"I can't believe the idea of leaving the skeletal structure out in the open is even an idea being discussed," said council member Matt Pear.
"Just having a skeleton sitting there for birds to destroy is not the way to go," said council member Ronit Bryant.
Though not yet written, the letter will include a request for specifics on how the Navy came up with the $14.9 million estimate to re-skin the hangar. The city also will request that the Navy "assess in greater detail" the negative effects of leaving the bare frame behind.
Council member Laura Macias wondered why the Navy was not required to study the environmental impacts as required for city projects. City staff said the Navy is not required by law to follow those rules.
If the Navy will not restore the hangar, the city wants the Navy to work with NASA to make sure the restoration can happen concurrently with clean-up, which could save money on scaffolding. The city also wants the coating left on the bare frame inspected more than once every five years for any leeching of the lead paint left underneath. And the Navy should study the coating the Thomarios Corporation applied to Hangar One's sister in Akron Ohio as a possibly viable alternative to removing the siding, the city says.
The city also would like the hangar brought into code compliance during restoration.
Council member Jac Siegel pointed out that the Navy restored as many as 40 other buildings at the Moffett Field superfund site, and that the only reason it was shirking its responsibility on Hangar One was the cost.
There were seven public speakers, all of them in favor of the restoration of Hangar One.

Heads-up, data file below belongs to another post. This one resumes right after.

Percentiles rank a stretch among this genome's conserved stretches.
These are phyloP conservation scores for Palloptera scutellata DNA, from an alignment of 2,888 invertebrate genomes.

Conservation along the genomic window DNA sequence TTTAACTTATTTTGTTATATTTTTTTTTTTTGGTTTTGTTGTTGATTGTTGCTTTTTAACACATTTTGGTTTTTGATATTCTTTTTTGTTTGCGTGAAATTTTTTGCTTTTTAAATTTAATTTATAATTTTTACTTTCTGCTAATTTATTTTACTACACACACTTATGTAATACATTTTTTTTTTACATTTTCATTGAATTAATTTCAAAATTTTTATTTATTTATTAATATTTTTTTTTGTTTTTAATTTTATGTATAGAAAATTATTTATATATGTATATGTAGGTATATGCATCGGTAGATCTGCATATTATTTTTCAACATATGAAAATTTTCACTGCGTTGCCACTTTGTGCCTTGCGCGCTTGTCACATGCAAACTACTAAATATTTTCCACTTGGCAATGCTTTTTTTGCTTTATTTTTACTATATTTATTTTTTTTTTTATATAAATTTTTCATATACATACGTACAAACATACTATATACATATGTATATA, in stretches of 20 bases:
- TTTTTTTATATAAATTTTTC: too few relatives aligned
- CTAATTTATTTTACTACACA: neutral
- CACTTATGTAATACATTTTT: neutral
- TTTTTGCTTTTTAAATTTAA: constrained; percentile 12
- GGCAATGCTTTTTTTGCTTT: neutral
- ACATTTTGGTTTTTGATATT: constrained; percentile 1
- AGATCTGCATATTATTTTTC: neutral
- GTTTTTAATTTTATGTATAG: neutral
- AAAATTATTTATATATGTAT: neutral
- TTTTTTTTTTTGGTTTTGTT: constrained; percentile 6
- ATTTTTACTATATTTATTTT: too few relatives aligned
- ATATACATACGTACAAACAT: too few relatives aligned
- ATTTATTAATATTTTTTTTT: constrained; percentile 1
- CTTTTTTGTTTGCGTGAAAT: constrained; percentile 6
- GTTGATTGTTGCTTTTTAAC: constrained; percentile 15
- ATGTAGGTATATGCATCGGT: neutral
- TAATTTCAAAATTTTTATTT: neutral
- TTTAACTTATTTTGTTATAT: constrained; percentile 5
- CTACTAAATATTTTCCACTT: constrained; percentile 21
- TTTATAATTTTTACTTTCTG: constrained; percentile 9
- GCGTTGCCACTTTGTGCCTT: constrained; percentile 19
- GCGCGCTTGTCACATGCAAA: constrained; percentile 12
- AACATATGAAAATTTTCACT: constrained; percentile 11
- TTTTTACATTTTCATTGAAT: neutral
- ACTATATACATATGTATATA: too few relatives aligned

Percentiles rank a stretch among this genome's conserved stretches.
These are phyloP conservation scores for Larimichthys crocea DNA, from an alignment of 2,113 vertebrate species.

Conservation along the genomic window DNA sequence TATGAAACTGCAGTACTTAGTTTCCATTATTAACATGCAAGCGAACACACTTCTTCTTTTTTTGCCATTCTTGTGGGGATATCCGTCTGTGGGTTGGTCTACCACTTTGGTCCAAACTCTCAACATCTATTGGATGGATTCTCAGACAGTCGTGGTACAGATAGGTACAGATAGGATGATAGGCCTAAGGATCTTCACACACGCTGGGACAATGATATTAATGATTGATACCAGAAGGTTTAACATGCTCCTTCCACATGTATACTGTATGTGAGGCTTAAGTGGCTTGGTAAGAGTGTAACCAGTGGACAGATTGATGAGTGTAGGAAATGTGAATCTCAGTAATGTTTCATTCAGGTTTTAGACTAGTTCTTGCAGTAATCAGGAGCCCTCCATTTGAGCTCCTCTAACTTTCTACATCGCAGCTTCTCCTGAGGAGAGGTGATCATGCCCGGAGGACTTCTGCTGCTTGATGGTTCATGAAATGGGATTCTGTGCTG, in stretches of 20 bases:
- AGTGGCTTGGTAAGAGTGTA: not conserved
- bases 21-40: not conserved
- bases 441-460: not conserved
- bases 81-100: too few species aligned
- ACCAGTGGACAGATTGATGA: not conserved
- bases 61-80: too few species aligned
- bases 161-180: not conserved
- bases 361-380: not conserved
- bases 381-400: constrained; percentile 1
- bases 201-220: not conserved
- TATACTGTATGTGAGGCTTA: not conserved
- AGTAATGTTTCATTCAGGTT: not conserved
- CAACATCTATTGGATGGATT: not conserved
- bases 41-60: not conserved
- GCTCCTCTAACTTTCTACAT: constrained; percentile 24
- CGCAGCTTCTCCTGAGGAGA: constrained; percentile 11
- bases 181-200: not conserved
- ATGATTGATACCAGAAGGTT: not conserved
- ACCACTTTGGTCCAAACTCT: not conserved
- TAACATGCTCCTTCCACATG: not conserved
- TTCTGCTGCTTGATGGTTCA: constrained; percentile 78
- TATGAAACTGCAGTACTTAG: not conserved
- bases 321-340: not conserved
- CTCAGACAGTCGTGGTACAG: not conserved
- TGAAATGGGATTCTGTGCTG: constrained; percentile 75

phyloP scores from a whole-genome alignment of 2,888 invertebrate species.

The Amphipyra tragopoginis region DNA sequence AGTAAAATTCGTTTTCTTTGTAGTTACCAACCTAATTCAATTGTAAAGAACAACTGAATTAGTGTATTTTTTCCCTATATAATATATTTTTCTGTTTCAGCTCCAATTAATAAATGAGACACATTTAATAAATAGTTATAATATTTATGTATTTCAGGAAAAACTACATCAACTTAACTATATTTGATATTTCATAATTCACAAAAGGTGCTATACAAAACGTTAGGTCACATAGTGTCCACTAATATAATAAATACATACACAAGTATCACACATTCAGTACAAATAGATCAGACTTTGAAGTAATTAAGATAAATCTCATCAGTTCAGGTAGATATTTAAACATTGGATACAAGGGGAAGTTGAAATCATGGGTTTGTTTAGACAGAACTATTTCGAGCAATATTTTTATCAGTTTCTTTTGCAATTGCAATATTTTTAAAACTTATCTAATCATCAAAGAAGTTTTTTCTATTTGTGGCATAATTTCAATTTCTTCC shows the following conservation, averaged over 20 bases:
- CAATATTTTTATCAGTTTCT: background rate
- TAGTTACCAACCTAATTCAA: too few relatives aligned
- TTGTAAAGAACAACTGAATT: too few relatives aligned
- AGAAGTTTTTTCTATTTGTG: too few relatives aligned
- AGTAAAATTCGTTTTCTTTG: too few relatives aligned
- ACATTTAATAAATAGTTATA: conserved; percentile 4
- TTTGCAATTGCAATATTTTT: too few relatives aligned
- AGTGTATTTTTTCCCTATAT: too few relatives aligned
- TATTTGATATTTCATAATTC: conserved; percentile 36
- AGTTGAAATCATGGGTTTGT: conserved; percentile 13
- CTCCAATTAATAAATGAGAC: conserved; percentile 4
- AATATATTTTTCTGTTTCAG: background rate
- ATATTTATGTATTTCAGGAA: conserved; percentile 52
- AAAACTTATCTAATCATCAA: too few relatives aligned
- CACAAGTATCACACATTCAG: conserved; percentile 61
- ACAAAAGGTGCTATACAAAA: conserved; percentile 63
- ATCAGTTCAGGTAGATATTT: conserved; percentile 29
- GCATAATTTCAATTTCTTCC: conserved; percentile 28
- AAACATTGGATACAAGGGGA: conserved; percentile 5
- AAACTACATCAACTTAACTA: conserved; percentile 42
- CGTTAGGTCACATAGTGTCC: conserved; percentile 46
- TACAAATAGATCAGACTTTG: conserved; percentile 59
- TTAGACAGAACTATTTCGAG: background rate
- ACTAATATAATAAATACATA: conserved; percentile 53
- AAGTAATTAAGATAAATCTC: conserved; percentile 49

Paul Asmus, president of Humanitarian Air Logistics, which would like to use the hangar for humanitarian relief operations, said he was concerned about creating a bird colony on the airfield if Hangar One's skeleton was left out in the open.
"Birds are a serious safety concern," he said. "Birds and aircraft don't mix."
Asmus mentioned an incident in Alaska where a flock of geese caused a plane crash that killed a crew of 24.
"Hangar One is a landmark and this is our chance to get it right," said local resident Jeff Segal.
Lenny Siegel, an expert on Moffett Field restoration, warned that the city needed to work quickly with NASA to formalize a public process for deciding on a use for Hangar One, "or we'll have to pay twice for the mobilization costs" of the scaffolding.
Architect Linda Ellis answered questions about her proposed Teflon fiberglass siding for Hangar One, which would cost an estimated $12 million and allow daylight to penetrate but not the elements. This would make the hangar a more environmentally friendly building by saving electricity, she said.